Weitzman, M. L. (1980). The “ratchet principle” and performance incentives. The Bell Journal of Economics, 302-308.

This paper is one of the auxiliary materials for Studies on Economic Transition and Economic Systems, but how interesting it is to find that this, one of the very first papers to address the dynamic incentive problems of an organization, actually stems from studies of the Soviet Union and Central/Eastern Europe. I thought that since many enterprises have and still employ such a ratchet principle – look at the slavery system depicted in Twelve Years a Slave – a paper addressing this would have had its roots in capitalism or possibly older production systems, and questions that entail them. Here is an excerpt from Solomon Northup’s 1853 memoir:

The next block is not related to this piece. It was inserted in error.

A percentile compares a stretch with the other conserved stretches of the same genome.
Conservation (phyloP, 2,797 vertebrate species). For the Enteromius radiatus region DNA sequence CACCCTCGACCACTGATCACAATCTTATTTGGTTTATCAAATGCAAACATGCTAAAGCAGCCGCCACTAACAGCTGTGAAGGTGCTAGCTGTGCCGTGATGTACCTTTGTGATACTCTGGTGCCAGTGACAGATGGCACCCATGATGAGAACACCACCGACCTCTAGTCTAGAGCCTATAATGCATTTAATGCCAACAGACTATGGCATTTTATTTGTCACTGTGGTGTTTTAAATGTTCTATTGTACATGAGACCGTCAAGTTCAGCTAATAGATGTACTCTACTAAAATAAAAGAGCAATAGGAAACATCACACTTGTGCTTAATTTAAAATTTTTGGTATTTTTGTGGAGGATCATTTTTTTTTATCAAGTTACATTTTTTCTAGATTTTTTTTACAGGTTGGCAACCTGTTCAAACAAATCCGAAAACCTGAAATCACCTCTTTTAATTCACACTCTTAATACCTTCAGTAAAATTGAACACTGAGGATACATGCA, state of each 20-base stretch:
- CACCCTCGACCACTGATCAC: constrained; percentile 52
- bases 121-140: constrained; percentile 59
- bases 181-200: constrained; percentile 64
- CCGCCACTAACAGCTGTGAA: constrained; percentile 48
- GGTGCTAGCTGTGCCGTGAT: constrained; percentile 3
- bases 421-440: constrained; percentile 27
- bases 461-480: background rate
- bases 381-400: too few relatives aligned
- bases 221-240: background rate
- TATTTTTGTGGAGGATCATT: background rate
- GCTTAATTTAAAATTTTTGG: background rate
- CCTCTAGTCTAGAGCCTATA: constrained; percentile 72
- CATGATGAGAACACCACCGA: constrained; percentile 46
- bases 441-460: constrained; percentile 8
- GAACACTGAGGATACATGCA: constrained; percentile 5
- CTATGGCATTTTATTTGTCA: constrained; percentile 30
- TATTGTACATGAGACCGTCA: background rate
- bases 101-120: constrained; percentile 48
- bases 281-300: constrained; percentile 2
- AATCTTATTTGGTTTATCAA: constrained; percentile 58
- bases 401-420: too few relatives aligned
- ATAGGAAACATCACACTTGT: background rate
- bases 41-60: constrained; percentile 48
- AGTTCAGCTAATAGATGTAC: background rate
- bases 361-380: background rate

The day’s work over in the field, the baskets are “toted,” or in other words, carried to the gin-house, where the cotton is weighed. No matter how fatigued and weary he may be—no matter how much he longs for sleep and rest—a slave never approaches the gin-house with his basket of cotton but with fear. If it falls short in weight—if he has not performed the full task appointed him, he knows that he must suffer. And if he has exceeded it by ten or twenty pounds, in all probability his master will measure the next day’s task accordingly. So, whether he has too little or too much, his approach to the gin-house is always with fear and trembling.

I really think the problem of incentives and organizations is what gears me to this profession.

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